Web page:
Their patience and silence in crucial moment was surely more intimidating than any decibel my voice could ever reach. Playing it cool also had a clear impact on their authority; keeping the cards close to their chest was terrifying to those around. They could no longer be “read” and “predicted.” If you were getting away with something, it was because the women let you get away with it, and you knew it. You also knew that if you stepped too far off the line of acceptance, playing too close to the edge, there would be a woman there who had taken your **** for way too long, ready to push you over.

(But you know what, even then, they wouldn’t, because by that time, the women had already won and everyone knew it. How’s THAT for patience.)


During my time in a business environment, I can’t tell you how many times I’ve encountered petty competitions basically revolving around measuring… you get the point. It’s something that happened years ago, but is still going on. Kind of like the two neighboring families who fought for generations until no one really knew why. It’s because men carry grudges. They carry them with them at all times, not because something was hurtful, but because even a grudge becomes a competition in a man’s head! “I can’t believe he did that to me. How can I do him one up back?”

Some of the most successful female leaders I’ve met have not only taught me, but shown me how much more powerful it is to forgive. Forgive, right and left. Forgive anything from a petty comment to the worst time someone screwed you over. But you do not forget.

Women are absolute masters of this and because of men’s caveman, competitive instinct, it’s something which just doesn’t fall natural for us, and it severely weakens us in any arena!

William golding on women


I am not writing this post to attack men. I’d be attacking myself, and I don’t like attacking myself! Do I think all men are sexist chauvinists who catcalls on a daily basis? of course not. Do I think men can never be as successful as women in business? no, of course they can.

What I am saying is, ladies, that after having worked around the world in business settings, I thank and salute you because you will never be a businessman, in the typical sense of the word. Because “businessman” is currently used interchangeably and it simply does not do the beautiful women of our world justice. Women and their natural instincts are simply superior to the instincts of a man. I’d even bet some of the most successful male entrepreneurs who have ever lived would agree with me when I say, we would all be much better off if we learned a thing or two from our female counterpart. So for this day, I’d like my contribution to be a small advocacy of making the term “Business” as synonymous to businesswomen as it is for businessmen.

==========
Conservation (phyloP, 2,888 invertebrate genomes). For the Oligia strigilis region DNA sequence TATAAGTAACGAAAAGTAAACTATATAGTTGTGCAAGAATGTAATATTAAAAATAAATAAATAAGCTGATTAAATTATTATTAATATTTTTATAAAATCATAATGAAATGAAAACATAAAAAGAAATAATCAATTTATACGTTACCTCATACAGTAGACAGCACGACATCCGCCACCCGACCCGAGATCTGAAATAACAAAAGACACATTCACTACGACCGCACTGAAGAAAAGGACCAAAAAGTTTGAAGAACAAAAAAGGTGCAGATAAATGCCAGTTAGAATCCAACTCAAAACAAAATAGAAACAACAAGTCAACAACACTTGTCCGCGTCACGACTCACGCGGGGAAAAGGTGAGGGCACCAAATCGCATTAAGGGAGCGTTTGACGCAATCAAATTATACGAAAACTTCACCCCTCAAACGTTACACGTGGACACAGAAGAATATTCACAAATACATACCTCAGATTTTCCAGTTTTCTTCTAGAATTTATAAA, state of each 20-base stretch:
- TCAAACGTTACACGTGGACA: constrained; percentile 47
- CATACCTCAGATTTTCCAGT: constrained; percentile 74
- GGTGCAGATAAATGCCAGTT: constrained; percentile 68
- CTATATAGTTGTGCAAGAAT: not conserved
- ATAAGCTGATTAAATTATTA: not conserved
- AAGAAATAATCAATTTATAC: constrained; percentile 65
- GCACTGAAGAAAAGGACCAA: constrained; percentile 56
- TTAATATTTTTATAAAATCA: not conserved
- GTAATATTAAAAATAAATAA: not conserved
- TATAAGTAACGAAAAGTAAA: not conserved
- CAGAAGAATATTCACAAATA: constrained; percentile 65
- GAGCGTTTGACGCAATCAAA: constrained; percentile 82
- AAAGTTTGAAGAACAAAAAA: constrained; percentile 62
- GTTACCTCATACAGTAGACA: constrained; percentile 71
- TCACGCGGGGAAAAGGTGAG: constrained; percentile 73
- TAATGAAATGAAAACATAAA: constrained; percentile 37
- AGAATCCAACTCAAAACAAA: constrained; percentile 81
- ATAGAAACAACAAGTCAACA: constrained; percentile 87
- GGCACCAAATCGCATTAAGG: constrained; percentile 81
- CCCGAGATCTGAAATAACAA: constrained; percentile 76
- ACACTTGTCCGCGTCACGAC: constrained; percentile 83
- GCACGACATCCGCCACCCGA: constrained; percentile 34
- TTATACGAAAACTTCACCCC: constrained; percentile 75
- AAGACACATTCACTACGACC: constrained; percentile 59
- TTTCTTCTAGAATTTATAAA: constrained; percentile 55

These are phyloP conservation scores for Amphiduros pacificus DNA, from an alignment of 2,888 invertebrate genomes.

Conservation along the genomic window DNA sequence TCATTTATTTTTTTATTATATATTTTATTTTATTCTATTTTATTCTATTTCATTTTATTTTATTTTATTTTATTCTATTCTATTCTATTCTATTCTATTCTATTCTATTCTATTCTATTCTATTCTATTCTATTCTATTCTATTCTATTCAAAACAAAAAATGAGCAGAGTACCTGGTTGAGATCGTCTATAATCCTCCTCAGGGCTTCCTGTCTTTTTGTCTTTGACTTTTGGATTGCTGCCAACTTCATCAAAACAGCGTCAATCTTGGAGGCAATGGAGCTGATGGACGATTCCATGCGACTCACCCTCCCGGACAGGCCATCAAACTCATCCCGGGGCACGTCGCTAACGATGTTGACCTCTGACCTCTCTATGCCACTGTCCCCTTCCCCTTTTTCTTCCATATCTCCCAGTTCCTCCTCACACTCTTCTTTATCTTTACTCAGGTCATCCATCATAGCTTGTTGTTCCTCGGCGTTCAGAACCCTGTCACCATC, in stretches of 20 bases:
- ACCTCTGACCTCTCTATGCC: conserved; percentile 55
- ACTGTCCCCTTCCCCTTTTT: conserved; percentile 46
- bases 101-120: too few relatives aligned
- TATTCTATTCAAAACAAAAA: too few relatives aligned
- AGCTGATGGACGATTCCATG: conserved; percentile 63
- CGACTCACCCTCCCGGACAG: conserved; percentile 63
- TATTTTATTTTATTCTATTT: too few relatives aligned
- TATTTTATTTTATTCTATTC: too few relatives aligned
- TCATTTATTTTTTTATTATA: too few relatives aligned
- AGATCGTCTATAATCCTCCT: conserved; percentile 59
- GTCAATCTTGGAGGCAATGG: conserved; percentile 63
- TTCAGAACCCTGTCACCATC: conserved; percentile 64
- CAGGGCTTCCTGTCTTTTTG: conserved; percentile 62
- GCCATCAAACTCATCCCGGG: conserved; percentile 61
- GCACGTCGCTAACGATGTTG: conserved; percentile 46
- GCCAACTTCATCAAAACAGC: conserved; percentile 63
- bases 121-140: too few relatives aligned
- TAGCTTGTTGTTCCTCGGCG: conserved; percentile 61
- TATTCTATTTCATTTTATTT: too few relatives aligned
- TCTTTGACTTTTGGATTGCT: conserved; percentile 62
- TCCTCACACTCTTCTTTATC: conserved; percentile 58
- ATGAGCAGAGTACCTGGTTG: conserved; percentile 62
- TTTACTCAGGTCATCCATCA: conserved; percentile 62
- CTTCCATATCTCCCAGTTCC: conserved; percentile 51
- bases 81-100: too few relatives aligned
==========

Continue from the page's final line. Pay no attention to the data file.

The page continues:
Before I end this post, despite the length, I have to honor the two women who have had the greatest impact on my life to date, my mother, Nina and beautiful girlfriend, Tonia. Without you I would have been living under a bridge somewhere! Not just today, but every day I live I dedicate to you with love and care! Thank you!

Tonia Pontiki


 Kent smiling and enjoying a beer


Nina Helle


Would love to hear your thoughts and comments. Am I way off? Should I tone it down? Or am I not being harsh enough?

Let me know! And don’t forget to #BeBoldForChange

15 thoughts on “Why a Woman Can Never Be a Businessman

Leave a Reply

Fill in your details below or click an icon to log in:

WordPress.com Logo

You are commenting using your WordPress.com account. Log Out /  Change )

Google photo

You are commenting using your Google account. Log Out /  Change )

Twitter picture

You are commenting using your Twitter account. Log Out /  Change )

Facebook photo

You are commenting using your Facebook account. Log Out /  Change )

Connecting to %s